Welcome to the third week of #BuildingBlocks powered by BridgeAthletic.
Today we will be introducing the Supine Row Hold.
The Supine Row Hold is an isometric exercise that is a great follow-up to the Band Bent-Over Neck Pull. After working on thoracic extension and focusing on correct scapular tracking, the Supine Row Hold introduces the static hold to the progression.
Exercise 2: Supine Row Hold
Set your hands about 3 fists wider than shoulder-width apart. Starting in a supine position, pushing through your heels, pull your body up and as close to the bar as possible without arching your back. Squeeze your elbows into your side and hold this position for the required amount of time.
To end the exercise, lower yourself slowly to the ground. Stretch your lats and shoulders in-between sets for best performance.
For athletes that are not proficient in upper-body pulling exercises, or who need to improve their strength-to-weight ratio, set the bar at chest height to start. As an athlete improves in strength, then move the bar height closer to the floor to increase difficulty.
More Building Blocks:
Miss any of the progression or want to review? Check out the other building blocks below.
Day 1: Band Bent-Over Neck Pull
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We’re here to help. We highly encourage you and your athletes to share videos and pictures performing the exercises. Use #BuildBetterAtheltes in order to receive feedback and guidance from one of our elite coaches on the BridgeAthletic Performance Team.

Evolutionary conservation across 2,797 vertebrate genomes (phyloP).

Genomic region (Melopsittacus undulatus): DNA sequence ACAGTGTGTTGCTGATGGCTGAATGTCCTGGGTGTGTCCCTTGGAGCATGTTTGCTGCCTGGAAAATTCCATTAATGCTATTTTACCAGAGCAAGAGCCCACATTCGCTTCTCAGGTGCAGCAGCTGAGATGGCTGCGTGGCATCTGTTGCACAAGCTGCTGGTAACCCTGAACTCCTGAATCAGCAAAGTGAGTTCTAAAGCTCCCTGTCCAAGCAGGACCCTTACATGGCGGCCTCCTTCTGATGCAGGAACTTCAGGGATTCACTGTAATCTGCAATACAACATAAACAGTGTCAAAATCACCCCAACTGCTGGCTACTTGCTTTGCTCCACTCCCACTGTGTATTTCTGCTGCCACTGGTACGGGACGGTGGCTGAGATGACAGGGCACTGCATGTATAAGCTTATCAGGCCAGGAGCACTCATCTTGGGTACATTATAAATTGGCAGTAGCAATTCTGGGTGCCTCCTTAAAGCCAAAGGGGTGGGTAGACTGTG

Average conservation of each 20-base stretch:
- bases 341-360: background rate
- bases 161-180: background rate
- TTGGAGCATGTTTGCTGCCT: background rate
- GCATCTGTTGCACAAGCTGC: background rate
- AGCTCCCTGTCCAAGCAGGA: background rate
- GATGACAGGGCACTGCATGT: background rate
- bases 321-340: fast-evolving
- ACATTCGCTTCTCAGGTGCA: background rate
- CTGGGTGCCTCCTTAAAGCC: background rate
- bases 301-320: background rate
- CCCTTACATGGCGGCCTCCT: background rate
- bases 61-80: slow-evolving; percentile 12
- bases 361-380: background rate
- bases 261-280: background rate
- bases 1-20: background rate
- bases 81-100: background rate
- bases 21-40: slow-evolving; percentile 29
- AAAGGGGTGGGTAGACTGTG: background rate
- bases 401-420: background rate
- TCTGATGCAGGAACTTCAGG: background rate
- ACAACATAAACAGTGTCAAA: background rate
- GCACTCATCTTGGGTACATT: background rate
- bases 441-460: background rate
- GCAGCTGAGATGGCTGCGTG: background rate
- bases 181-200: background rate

BridgeAthletic works with elite professional, collegiate, and club swimming programs to provide a turnkey solution for dryland training. Led by Nick Folker, the top swimming strength and conditioning coach in the world, our team builds stroke-specific, custom-optimized dryland programs for each of our clients. The individualized workouts are delivered directly to athletes via our state of the art technology platform and mobile applications. Check Nick and BridgeAthletic out as recently featured in SwimSwam.
Nick Folker is the Co-Founder and Director of Elite Performance at BridgeAthletic. Nick’s athletes have won 22 Olympic Medals, 7 team NCAA Championships and over 170 individual and relay NCAA championships. Megan Fischer-Colbrie works as the Sports Science Editor at BridgeAthletic. Megan was a four-year varsity swimmer at Stanford, where she recently graduated with a degree in Human Biology.
The Championship Series by BridgeAthletic is designed to empower athletes with tips from the pros that will help them reach peak performance come race day. We will be covering competition-focused topics such as nutrition, recovery, stretching, and mental preparation.
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